Western Australian craft beer and spirits producers have welcomed the federal government’s decision to increase tax relief for the industry, but some say more change is needed.
Western Australian craft beer and spirits producers have welcomed the federal government’s decision to increase tax relief for the industry, but some say structural changes to the tax system are still needed.
Treasurer Josh Frydenberg announced the federal government would triple the excise refund cap for small brewers and distillers from $100,000 to $350,000 per year.
From July 1 2021, eligible brewers and distillers are entitled to receive a full remission of any excise they pay, up to an annual cap of $350,000.
The move means breweries and distilleries will have similar tax relief measures to wine producers.
Blasta Brewing Co sales manager Mike Morgan said it would make a huge difference to the brewery’s operations.
He said up to $250,000 could go back into the business, which could be spent on tanks, logistics and new staff.
“It’s a fantastic move,” Mr Morgan told Business News.
“It’s something that’s been lobbied really hard for nationally by the Independent Brewing Association as well as by us.
“Independent and smaller brewers like ourselves employ thousands and thousands of people across Australia, so it’s a massive thing for the government to show faith in our industry and support it, knowing it has a lot of jobs in it [and] could create more jobs, the more successful and efficient we are."
“Our Australian distilling industry is where the wine industry was 20-30 years ago,” he said.
“We already boast Australian distillers that are recognised internationally and we’re confident the excise relief will help us at Spirit of Little Things to expand our footprint and become world renowned.”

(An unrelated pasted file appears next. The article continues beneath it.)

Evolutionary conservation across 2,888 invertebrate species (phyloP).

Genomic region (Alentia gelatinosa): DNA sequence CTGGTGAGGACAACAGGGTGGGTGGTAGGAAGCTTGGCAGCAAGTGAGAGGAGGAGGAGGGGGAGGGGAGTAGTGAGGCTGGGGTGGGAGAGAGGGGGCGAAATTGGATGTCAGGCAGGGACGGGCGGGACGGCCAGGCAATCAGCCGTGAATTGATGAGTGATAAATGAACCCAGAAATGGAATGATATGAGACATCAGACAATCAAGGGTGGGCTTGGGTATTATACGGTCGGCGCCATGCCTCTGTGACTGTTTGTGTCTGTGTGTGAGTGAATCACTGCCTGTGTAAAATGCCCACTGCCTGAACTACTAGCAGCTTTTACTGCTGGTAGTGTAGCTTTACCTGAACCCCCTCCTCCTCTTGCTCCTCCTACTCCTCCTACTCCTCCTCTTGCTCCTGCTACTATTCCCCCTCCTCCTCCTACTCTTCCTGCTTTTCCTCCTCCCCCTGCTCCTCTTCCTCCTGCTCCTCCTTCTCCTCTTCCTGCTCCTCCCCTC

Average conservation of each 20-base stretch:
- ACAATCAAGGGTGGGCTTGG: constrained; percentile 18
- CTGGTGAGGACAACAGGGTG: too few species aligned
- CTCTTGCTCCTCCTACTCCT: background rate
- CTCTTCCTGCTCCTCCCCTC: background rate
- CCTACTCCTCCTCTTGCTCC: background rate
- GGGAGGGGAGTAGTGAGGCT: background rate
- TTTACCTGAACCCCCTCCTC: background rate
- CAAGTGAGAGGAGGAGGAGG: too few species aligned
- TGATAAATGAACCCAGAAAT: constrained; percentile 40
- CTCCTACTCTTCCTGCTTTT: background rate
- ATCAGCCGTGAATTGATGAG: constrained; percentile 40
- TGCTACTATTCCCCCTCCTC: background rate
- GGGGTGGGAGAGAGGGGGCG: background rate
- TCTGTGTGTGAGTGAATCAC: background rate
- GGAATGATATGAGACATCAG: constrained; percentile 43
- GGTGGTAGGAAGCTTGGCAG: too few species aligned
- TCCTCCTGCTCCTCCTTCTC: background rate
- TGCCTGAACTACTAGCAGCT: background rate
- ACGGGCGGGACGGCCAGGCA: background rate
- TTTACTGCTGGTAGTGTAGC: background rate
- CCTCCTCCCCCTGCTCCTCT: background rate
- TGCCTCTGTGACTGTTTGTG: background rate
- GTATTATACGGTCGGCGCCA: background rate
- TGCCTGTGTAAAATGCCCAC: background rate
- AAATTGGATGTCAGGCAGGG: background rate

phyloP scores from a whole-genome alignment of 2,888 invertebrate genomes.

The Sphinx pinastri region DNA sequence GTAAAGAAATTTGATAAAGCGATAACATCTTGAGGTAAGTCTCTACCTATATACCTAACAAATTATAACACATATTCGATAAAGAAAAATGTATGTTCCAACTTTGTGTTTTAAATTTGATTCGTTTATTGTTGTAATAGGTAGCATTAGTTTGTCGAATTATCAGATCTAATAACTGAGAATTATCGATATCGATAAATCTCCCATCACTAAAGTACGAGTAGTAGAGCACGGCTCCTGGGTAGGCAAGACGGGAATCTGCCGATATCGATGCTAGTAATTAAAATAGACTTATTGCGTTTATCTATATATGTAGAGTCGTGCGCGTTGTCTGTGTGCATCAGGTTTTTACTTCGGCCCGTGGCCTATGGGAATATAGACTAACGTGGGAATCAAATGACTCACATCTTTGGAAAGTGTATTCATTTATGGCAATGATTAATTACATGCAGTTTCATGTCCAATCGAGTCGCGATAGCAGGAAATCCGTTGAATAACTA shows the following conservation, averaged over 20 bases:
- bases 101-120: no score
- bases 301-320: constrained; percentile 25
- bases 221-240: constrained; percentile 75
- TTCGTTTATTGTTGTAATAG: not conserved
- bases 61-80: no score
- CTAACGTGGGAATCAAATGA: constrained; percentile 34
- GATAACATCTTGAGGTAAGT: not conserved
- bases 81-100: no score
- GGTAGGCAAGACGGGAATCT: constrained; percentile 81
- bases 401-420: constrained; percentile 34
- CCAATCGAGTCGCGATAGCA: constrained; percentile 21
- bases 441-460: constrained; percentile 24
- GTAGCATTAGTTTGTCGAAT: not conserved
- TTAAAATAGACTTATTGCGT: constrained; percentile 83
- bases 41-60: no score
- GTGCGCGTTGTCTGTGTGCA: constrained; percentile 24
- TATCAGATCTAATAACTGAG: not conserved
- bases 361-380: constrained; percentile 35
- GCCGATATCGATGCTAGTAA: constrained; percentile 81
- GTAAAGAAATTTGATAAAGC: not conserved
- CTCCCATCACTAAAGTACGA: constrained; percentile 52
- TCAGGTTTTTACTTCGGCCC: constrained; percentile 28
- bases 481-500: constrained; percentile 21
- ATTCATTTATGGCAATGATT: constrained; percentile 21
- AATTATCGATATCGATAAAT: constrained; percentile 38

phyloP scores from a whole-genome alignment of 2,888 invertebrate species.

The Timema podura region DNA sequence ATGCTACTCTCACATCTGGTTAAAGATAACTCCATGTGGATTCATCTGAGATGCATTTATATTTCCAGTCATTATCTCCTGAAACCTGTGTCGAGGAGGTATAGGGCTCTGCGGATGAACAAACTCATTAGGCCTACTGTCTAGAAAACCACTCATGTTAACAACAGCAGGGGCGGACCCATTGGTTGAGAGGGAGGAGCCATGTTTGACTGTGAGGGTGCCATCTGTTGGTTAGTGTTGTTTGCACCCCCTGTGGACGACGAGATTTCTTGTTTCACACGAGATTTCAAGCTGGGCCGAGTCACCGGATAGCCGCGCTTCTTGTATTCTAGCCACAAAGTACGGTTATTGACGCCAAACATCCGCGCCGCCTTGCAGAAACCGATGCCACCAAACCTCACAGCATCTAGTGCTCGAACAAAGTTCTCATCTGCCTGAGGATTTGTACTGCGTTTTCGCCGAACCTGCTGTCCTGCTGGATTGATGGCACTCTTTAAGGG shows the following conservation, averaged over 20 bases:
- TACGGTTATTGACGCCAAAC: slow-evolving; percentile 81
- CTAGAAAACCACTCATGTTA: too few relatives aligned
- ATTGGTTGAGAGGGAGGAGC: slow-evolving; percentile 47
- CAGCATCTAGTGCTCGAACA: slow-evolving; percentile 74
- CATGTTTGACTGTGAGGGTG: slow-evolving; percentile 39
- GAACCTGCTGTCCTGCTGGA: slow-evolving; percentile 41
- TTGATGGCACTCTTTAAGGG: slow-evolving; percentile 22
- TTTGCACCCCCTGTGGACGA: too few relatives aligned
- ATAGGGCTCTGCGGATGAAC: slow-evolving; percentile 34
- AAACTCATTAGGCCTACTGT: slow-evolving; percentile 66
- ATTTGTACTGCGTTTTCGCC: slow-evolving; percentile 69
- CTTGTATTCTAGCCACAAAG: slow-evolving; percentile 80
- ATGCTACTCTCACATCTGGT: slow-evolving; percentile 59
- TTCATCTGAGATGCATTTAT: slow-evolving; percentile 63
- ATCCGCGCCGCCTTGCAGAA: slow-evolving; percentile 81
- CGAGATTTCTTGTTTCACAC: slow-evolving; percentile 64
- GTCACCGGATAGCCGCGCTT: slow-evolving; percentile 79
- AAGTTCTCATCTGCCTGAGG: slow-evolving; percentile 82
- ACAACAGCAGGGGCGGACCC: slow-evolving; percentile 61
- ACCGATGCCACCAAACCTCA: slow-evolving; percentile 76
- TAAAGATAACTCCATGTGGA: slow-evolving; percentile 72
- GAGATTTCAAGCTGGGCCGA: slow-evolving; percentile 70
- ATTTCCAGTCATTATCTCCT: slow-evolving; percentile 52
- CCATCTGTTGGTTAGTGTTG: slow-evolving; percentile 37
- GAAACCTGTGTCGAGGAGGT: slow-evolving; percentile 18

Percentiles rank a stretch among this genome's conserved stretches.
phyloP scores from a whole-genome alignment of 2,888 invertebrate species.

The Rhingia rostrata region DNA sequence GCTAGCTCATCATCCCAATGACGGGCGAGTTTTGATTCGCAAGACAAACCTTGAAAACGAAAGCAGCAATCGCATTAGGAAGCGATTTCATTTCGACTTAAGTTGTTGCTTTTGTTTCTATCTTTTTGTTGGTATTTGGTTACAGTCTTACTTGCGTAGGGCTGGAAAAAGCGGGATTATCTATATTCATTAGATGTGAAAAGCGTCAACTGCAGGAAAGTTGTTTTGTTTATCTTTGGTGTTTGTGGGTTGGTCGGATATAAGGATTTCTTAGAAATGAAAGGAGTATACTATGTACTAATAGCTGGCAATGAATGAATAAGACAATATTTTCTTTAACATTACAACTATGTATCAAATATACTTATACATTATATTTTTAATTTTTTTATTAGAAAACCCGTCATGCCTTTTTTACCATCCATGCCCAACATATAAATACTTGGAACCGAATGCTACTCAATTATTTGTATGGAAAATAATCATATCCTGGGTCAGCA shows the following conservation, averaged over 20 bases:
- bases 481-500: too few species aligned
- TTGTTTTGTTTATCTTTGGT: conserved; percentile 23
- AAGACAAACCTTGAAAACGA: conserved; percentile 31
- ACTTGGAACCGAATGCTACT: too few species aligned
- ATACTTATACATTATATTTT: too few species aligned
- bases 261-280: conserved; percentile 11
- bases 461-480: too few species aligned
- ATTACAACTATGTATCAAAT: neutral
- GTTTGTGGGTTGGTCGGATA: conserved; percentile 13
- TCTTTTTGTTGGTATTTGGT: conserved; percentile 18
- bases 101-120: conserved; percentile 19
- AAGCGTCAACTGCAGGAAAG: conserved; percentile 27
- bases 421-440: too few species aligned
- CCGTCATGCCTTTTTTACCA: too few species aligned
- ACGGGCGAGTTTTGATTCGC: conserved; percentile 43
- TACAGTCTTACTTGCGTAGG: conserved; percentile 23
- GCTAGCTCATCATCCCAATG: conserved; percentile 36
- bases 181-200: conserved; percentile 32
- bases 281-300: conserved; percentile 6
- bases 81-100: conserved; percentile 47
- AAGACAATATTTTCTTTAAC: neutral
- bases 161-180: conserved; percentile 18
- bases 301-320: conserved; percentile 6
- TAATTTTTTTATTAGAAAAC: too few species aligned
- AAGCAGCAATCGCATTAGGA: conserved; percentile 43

According to Business News’s Data & Insights, 16 distilleries have been established in WA in the past five years, including Spirit of Little Things and Republic of Fremantle.
Whipper Snapper Distillery managing director Alasdair Malloch said while the decision would provide producers with the resources to increase production and target exports, the government had not addressed the underlying tax issues.
“What we really need is structural reform of the way alcohol tax is done in this country,” Mr Malloch told Business News.
“The inconsistency of application between products; the way wine is taxed is different from the way beer is taxed, which is different to the way spirits are taxed.
“And yet, a standard drink is a drink, it doesn’t matter what it is.”
According to the Australian Taxation Office, the excise rate for full-strength beer is $51.77 per litre of alcohol and $87.68 per litre of alcohol for spirits.
Wine is subject to the Wine Equalisation Tax, which is 29 per cent of the wholesale value.
Mr Malloch said the government had provided a bandaid solution and the different excise rates would continue to be a problem for distillers, as their tax rate increased faster than other alcohol producers.